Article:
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Re: Social use case ideas

From: Asaf Bartov <asaf.bartov@gmail.com>
Date: Wed, 5 Jan 2011 02:33:09 +0200
Message-ID: <AANLkTi==m_wajzp_oWnDLT4x7xVnHNYr7tfFtTFGYKJL@mail.gmail.com>
To: public-xg-lld <public-xg-lld@w3.org>
On Wed, Jan 5, 2011 at 2:01 AM, Uldis Bojars <captsolo@gmail.com> wrote:

> 1) Social annotation
>
> Let people annotate publications (both online and offline) and share their
> annotations. this sharing can be book-centered (when looking at a book
> you can access others' annotations - c.f. how Kindle tells you people have
> highlighted this sentence) or people-centered (share with your social
> network what you annotated).
>

This is certainly planned in Project Ben-Yehuda, which is one of the two
major examples of
http://www.w3.org/2005/Incubator/lld/wiki/Use_Case_Digital_Text_Repository

(that is not to say social annotation is not relevant in other UCs as well,
of course.)
<http://www.w3.org/2005/Incubator/lld/wiki/Use_Case_Digital_Text_Repository>


>  -- need a way to specify a particular location or snippet in a
> publication (a span of words, a sentence, a paragraph, ...)
>

TEI's[1] advanced textual markup capabilites come to mind in this respect.
 There is, generally, an obvious but little-explored intersection (or
intersection *opportunity*) between TEI and LOD.


> 2) Social recommendations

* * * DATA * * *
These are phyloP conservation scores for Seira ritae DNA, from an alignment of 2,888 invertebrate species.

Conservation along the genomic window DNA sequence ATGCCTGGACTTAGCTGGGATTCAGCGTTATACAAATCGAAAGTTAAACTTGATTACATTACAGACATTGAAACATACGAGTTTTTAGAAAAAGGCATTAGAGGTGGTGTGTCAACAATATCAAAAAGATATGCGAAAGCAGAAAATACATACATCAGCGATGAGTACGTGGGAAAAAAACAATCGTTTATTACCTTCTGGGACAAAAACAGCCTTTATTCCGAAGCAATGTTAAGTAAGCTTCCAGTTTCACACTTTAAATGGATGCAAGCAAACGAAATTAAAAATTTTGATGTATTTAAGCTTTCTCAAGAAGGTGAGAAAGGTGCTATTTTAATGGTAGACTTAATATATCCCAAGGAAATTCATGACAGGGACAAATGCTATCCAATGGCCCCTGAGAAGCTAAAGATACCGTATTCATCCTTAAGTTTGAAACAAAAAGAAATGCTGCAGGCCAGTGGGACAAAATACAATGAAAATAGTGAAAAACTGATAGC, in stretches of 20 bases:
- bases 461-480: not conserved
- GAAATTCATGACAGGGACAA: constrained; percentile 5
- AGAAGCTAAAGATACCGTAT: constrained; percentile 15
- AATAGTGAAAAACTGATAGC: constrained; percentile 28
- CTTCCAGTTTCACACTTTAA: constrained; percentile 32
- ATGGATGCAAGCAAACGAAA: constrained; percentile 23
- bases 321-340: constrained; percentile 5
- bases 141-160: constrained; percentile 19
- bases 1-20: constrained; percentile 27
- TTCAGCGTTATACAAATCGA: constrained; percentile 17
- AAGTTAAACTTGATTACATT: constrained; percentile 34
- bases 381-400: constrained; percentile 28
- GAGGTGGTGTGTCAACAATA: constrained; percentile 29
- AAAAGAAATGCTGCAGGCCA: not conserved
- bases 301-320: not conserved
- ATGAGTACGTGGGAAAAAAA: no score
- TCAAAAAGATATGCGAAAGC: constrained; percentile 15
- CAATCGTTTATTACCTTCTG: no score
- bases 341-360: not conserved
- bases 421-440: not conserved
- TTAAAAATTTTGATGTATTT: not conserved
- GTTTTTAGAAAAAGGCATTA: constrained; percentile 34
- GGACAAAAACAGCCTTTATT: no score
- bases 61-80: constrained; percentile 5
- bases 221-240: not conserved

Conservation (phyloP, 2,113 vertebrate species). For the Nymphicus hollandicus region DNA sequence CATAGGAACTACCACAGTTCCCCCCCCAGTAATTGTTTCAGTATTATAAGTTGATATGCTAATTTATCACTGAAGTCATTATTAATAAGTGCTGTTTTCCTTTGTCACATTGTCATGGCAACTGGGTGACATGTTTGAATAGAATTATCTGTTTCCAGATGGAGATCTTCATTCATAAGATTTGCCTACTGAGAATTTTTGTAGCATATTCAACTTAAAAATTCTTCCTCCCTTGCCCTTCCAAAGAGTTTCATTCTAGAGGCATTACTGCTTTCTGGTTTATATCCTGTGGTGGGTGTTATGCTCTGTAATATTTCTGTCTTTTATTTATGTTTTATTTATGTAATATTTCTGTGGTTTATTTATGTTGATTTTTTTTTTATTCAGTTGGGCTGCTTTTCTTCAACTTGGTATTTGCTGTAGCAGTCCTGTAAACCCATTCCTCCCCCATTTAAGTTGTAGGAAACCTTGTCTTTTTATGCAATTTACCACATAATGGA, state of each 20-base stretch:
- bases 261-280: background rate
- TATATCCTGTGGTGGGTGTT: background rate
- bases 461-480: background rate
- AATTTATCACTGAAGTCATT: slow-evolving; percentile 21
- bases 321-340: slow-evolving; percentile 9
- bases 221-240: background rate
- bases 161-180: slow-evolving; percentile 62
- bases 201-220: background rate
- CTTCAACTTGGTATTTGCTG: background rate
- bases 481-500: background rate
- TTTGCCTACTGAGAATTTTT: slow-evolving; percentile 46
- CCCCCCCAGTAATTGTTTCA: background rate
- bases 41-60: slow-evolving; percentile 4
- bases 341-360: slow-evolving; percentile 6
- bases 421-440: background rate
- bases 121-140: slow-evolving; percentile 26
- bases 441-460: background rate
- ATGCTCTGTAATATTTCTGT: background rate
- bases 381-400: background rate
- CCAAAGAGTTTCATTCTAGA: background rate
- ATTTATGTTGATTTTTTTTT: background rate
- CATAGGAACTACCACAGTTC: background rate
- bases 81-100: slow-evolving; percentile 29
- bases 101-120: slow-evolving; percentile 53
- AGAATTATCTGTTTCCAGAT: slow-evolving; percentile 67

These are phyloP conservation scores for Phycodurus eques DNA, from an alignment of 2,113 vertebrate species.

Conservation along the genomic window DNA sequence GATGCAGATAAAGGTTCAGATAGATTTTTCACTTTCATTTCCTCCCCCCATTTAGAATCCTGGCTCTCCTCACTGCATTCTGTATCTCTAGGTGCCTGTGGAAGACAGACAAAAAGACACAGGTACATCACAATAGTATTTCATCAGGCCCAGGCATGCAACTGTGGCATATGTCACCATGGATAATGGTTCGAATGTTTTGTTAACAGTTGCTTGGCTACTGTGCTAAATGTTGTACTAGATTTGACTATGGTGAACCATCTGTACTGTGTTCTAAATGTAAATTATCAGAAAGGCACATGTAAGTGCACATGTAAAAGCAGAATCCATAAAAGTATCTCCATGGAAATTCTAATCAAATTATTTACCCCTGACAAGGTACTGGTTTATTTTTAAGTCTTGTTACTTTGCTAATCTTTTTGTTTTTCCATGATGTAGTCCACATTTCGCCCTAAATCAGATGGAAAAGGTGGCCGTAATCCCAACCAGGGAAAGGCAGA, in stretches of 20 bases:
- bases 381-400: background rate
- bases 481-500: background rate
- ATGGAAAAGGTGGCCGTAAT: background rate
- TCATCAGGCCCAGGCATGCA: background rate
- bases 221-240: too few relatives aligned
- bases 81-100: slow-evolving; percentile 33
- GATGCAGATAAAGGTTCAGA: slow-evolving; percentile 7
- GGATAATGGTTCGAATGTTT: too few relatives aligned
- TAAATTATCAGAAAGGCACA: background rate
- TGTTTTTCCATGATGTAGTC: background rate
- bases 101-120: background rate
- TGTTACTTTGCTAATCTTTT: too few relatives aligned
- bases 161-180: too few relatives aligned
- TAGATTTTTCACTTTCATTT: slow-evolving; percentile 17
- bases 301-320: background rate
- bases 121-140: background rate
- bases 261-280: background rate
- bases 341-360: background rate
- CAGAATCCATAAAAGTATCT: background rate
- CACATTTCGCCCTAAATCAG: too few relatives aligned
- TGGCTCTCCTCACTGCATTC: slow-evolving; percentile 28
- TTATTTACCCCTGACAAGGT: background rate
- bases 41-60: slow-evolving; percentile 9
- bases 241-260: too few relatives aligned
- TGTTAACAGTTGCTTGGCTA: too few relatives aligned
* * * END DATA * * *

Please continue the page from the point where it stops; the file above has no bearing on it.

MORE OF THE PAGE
>
> Recommend books based on social data (annotations, usage data)
>  - use user activity (how many people annotated a book, looked at a
> book, read it, ...) for determining its relevance to the user and in
> recommending books to look at.
>
> How does Google Books rank book search results?
>
>  4) Add social features to ILSs
>
> Simple and not-so-interesting social features are buttons for sharing
> an item on Facebook, Twitter, etc. Not that interesting to us as they
> are already present on many sites (and probably on some ILSs) and
> there is probably little use for linked data there.
>
> But perhaps there are some more interesting social features that are
> worth discussing.
>

Just a FYI, some discovery tools, e.g. Ex Libris's _Primo_ (as distinct from
Ex Libris's ILS, Aleph), offer some social tools today.

"Interesting" social features would probably be more along the lines of
privately-curated content on public repositories, e.g., in the Digital Text
Repository, one might be allowed to, _as an external, unprivileged user_,
create a "path" or "virtual tour" comprised of any number of items
(repository objects, e.g. digital texts), with some curated content
before/around/after each, e.g. "Let me take you through some examples of
misogyny in 19th century Hebrew literature: <item1> -- note the
this-and-that in line 8; now, let's look at a different example -- <item2>
-- etc. etc.

Then, *other* users (perhaps after some editorial review to thwart
vandalism/offensive material etc.) could "take the tour" created by the
first user, effectively experiencing a "social" perspective of repository
browsing, a socially-curated exhibition.

This, again, is an idea planned for Project Ben-Yehuda, but I can also
report it is being actively considered for the content portals being planned
at the National Library of Israel right now.

Cheers,

   Asaf

[1] http://www.tei-c.org/index.xml
<http://www.tei-c.org/index.xml>
-- 
Asaf Bartov <asaf.bartov@gmail.com>
Received on Wednesday, 5 January 2011 00:34:52 GMT

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